School Nutrition, Part III: Challenges ahead for improving school lunches
However, both parties know they have a long road ahead.
They know it will be difficult to incorporate new healthier less appealing foods to children who have already established their food palettes.
“The changes they have already made and knowing the children don't event like them and aren't even trying them, we need to turn our attention to education for children and their families about healthy eating habits,” Jenny Hein said.
The issue has been problematic even for Fairfax County, which has been relatively successful at removing harmful food additives from their menus.
Beginning in 2012, Fairfax County started serving a healthier burger with less additives in it. A October 11 article in the Fairfax County Times noted the county had to go back to the older burgers due to the kids not eating them.
“Most of the drop in participation right now, we contribute to the fact they have to take either a half a cup of fruit or vegetable with their meal. We have a lot of students that will not do that,” Mary Kroll, menu planner for LCPS said.
In an effort to better understand students likes and dislikes when it comes to food, LCPS will often hold a survey of current food. According to Kroll, the last survey they had done was approximately four years ago.
Food Services staff has indicated they would be interested in trying another survey as well as taste testing.
Hein knows through her experiences as a health coach that getting kids to try new things is no easy task.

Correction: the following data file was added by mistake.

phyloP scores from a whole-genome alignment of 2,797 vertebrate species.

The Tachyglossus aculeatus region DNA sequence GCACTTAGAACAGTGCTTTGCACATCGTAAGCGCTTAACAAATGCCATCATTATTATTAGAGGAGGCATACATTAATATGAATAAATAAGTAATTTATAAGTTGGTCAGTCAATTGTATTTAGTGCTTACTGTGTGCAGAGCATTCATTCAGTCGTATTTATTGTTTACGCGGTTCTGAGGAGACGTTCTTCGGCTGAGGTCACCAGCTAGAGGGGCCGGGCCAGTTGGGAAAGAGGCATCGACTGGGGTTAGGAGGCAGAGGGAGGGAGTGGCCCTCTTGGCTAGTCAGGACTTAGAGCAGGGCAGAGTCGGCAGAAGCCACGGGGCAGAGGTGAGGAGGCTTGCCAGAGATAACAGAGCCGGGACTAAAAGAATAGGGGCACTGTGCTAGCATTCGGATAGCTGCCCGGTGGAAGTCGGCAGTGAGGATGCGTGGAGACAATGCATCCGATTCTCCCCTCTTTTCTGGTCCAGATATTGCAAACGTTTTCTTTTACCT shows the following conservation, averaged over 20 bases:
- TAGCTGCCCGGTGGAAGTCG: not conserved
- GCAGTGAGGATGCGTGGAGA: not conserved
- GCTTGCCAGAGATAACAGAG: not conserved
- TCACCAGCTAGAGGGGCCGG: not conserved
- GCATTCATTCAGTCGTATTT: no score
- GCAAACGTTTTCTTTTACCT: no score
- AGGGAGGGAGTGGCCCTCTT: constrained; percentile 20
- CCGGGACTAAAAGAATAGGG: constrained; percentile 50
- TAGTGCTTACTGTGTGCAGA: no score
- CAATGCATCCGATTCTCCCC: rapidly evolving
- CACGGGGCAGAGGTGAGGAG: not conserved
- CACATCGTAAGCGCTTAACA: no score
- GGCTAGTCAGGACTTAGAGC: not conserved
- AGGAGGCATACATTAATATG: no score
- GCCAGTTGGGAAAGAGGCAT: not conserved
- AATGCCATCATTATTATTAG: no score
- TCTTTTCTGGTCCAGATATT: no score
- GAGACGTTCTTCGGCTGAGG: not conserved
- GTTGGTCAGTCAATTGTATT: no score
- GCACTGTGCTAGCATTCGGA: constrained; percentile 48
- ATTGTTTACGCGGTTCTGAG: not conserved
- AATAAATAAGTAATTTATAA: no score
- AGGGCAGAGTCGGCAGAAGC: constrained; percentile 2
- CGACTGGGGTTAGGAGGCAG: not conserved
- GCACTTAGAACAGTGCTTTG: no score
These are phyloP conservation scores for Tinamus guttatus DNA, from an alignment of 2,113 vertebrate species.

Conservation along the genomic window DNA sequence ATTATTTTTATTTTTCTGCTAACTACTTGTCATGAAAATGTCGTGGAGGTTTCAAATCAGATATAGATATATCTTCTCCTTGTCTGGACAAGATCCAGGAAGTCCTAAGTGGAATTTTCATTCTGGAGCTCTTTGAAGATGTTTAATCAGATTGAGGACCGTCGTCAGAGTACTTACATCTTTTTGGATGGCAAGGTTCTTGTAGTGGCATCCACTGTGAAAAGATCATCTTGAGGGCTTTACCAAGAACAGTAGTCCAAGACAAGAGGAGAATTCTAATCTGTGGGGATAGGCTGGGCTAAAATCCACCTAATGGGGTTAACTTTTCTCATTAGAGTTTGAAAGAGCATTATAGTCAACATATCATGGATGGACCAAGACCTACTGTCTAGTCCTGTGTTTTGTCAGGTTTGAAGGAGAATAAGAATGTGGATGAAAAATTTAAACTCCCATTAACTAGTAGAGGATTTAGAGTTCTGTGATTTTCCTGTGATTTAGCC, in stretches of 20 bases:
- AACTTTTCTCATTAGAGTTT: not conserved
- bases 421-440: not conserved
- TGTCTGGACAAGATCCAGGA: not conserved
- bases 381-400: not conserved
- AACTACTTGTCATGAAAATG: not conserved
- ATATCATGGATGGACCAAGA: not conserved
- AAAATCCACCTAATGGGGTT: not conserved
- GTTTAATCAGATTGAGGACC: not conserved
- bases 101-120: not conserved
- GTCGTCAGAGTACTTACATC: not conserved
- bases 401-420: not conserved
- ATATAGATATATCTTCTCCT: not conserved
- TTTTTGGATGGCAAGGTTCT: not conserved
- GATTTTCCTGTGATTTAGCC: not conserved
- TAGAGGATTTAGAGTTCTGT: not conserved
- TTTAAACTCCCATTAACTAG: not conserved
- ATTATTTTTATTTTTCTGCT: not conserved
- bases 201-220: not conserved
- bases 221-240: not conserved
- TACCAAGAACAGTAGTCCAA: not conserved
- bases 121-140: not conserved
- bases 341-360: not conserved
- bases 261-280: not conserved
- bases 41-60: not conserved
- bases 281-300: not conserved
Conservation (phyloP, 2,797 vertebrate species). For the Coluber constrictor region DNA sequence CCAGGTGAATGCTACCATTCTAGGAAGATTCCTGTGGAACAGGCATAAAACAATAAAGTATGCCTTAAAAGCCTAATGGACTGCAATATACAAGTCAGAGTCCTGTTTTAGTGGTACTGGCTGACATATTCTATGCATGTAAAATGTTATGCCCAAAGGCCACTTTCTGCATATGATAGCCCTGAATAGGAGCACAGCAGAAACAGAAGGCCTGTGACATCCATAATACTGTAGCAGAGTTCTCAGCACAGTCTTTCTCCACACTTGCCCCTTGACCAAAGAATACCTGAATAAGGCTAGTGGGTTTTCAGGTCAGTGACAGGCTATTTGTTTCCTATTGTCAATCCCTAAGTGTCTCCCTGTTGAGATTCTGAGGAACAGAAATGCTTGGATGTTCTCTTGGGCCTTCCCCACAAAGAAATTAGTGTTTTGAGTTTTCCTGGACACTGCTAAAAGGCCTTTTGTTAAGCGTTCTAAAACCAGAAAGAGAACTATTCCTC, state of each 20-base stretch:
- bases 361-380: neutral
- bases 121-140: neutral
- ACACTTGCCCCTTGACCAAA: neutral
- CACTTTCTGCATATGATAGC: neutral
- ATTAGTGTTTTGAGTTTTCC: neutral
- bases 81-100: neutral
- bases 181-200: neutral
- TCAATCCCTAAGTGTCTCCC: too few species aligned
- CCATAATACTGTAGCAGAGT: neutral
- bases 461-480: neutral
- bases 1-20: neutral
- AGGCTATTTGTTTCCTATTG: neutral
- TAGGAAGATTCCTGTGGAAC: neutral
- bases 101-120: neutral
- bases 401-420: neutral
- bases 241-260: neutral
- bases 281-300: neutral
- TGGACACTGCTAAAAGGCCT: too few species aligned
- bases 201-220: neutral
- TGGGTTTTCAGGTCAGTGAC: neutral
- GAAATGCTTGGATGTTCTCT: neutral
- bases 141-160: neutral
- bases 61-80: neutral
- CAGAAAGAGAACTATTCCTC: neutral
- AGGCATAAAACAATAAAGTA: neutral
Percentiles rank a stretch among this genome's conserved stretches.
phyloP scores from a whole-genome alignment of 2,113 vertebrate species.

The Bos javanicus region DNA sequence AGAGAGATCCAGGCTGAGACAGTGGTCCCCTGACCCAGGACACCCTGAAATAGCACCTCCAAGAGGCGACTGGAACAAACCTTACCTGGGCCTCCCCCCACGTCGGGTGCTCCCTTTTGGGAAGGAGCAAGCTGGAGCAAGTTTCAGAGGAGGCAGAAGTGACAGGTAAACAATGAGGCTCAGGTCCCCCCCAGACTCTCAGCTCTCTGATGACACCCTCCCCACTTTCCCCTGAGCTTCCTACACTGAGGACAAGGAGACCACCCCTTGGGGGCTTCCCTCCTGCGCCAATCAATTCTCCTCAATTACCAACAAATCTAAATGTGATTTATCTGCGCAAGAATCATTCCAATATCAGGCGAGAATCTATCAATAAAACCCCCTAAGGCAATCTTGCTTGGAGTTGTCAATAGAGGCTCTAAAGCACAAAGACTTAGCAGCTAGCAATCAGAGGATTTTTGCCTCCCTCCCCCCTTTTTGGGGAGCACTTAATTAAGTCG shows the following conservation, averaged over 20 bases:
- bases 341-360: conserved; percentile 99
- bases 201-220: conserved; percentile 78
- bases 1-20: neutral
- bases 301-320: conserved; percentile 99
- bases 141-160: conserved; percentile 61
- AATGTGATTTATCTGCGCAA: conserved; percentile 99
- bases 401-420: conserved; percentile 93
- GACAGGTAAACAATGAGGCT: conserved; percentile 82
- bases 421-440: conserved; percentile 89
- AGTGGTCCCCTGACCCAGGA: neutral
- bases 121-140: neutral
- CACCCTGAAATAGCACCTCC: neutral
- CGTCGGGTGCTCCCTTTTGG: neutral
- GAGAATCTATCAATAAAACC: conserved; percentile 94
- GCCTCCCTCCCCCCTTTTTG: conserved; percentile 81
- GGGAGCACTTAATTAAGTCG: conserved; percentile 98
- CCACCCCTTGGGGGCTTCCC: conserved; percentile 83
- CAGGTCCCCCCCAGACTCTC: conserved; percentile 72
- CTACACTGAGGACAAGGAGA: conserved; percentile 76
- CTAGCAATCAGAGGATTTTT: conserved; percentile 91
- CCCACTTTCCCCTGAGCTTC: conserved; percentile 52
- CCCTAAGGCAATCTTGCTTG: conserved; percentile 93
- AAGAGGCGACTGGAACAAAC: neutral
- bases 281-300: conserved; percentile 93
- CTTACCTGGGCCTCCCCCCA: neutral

She acknowledged that kids -- and some parents -- don't understand how food is made in this country and the amount of additives put into these processed foods.
“Another goal of ours is to implement school gardens at every school. We need to get the word out to the PTOs to realize the benefits of having a school garden,” Hein said. “I think each school could work with local businesses and their PTOs to make that a reality. If we have the school gardens the real benefit will be when the children can eat the food grown in the school gardens.”
Hein knows they need to figure out how to get foods from the garden into the cafeterias so children can sample it.
Working with state legislators to find out how purchasing local produce from Loudoun farmers can be done.
“My next step is to reach out to Tag Greason to try and figure out how we get this thing going,” Hein said. “To me it is a no-brainer because purchasing from the county farmers goes back into the county. Its a win win for kids and a win win for the farmers.”
Hein set up a Real Food for Kids in Loudoun Facebook group after the committee meeting Oct. 7. In the week since, the page has accumulated more than 600 likes among county parents.
“There are a lot of parents that care about this,” Hein said. “A lot of them have indicated they will be happy to volunteer to help the kids learn about nutrition in the schools.”
Loudoun County will continue offering healthier food options during school lunches.
“We want to eliminate artificial ingredients in foods including snacks and beverages. We also will continue to promote healthier eating habits by offering a variety of whole grains, fresh fruit and vegetables each day,” Kroll said. “We are investigating healthier products and ensuring food quality, safety and appeal.”
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